According to GLOBALSCIENCELLC.COM, the scandals, the divisions between the parties and the continuous demonstrations of inefficiency of the executive fueled, in the first months of 1981, a debate on the hypothesis of institutional reform such as the modification of electoral laws, the strengthening of the powers of the Prime Minister, etc.. It was above all Craxi’s PSI that brought these issues to the table, just as the socialist secretary would always be the one who subsequently posed the question of the passage to a presidential republic, which until then had been advocated only by the right. Even the recurring abrogative referendums, a sign of a mobilization outside the political equilibrium, added perplexity to the efficiency of Parliament and favored reflections on the corrective measures to be introduced into the system.

On 17-18 May, after a propaganda campaign full of contrasts and which had become even more tense due to the attack on Pope John Paul II carried out on 13 May by a Turkish terrorist, five referendums were held. Two on abortion, one proposed by the Movement for Life, the other by the Radicals (see above), and the other three, still by radical initiative, for the abolition of the Cossiga law on public order, life imprisonment and the firearms license. The radicals’ referendums were rejected with very high percentages, that of Catholics on abortion with a lower percentage of ” no ”, but still quite high (68%), confirming a widespread secularization of Italian society.

In the same month of May, on the 26th, the Forlani ministry resigned overwhelmed by the explosion of a new very serious scandal. During the investigations promoted by the parliamentary commission on the case of the financier M. Sindona, responsible for bankruptcy and illegal party financing, the existence of a covered Masonic lodge emerged, ” Propaganda 2 ” known as ” P2 ”, and of a long list of over nine hundred members or aspiring members among which were ministers and politicians, senior military leaders especially the secret services, financiers, journalists, etc. At the head of the lodge was L. Gelli, a character with unclear contours, linked to the secret services, the bearer of authoritarian projects, considered extremely influential in certain political, military and bureaucratic circles. To many, logging into the lodge had appeared as the path to career acceleration or protection. In fact, at its top there was a nucleus that effortlessly mixed businessism, subversion of the right, objectives of control of the most reserved sectors of public power.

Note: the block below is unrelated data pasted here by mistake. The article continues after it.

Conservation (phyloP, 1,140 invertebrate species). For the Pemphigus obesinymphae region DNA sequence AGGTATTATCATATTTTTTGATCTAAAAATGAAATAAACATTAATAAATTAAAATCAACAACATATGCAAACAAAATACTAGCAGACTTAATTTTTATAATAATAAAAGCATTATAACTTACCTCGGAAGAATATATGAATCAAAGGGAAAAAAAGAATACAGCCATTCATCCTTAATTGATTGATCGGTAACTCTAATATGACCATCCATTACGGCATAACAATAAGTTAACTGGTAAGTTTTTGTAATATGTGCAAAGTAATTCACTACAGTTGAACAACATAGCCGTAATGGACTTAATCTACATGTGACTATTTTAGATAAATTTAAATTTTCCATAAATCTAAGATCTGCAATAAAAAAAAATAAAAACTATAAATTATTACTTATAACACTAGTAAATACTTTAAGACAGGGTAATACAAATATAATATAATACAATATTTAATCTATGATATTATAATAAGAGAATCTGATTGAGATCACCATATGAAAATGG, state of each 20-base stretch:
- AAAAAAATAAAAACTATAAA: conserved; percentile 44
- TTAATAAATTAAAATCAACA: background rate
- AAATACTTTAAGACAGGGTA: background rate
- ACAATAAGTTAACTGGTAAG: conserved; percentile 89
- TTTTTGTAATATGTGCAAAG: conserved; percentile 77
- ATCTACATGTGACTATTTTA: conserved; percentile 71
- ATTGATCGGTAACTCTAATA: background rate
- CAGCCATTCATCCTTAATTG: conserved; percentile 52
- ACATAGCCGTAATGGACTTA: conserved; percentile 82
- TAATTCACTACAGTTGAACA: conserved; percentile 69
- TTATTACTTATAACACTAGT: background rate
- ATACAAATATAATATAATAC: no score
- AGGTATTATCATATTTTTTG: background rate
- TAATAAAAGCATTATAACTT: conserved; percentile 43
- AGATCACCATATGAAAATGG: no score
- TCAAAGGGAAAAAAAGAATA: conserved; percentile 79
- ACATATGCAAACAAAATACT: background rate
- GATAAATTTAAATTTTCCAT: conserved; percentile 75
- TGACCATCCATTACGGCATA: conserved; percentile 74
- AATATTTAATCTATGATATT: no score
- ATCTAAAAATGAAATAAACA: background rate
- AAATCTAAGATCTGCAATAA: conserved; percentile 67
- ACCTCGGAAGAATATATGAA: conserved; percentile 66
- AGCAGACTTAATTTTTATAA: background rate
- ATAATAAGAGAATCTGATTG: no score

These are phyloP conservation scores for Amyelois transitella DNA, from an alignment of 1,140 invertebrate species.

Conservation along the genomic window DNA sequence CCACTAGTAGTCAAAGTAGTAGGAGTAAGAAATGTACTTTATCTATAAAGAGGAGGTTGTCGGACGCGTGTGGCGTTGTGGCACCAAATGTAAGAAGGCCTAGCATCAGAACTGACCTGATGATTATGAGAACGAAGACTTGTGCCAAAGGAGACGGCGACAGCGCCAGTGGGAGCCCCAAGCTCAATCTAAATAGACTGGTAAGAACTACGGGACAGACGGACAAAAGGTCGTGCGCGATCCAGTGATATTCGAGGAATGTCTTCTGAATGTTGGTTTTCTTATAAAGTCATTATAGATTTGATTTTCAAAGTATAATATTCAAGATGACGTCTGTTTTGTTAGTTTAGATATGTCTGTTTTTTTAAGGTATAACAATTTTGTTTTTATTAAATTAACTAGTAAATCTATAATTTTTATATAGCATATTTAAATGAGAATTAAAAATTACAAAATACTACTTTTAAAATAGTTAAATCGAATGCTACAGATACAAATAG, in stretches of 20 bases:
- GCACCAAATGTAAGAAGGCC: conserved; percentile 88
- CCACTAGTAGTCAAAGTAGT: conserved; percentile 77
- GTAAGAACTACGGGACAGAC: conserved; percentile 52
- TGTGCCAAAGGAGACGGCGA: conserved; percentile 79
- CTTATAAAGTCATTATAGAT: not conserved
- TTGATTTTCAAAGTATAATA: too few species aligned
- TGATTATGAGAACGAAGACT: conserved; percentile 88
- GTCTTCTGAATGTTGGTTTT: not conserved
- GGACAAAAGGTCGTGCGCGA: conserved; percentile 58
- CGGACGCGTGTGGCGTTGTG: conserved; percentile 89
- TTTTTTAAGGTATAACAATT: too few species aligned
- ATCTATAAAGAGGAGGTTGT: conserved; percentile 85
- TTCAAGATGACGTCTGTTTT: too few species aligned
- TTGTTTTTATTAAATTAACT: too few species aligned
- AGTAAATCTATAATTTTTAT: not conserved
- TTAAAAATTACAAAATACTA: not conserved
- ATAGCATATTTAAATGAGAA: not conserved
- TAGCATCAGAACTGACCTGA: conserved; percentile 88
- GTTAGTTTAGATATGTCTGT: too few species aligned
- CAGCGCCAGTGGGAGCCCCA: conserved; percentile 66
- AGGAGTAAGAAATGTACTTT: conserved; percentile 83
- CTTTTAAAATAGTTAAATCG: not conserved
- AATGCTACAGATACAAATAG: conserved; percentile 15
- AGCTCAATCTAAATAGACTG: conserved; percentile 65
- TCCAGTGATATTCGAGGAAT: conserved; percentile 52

After a fruitless attempt to reshuffle, Forlani was re-appointed on May 28, but had to give up on June 10. The task of forming the government was then entrusted to G. Spadolini, historian and journalist, who became, after the death of U. La Malfa, leader of the PRI. Spadolini succeeded in his intent and on June 28 he launched a ” five-party ” government, made up of DC, PSI, PSDI, PRI, PLI, the first ministry led by a layman after thirty-six years, that is, since the time of F. Parri. One of the first measures of the Spadolini government was to dissolve the P2 lodge, on whose work a parliamentary commission of inquiry will be appointed. The military and secret service leaders compromised with the P2 will be completely renewed.

The Return to Center-Left Alliances in Italy 2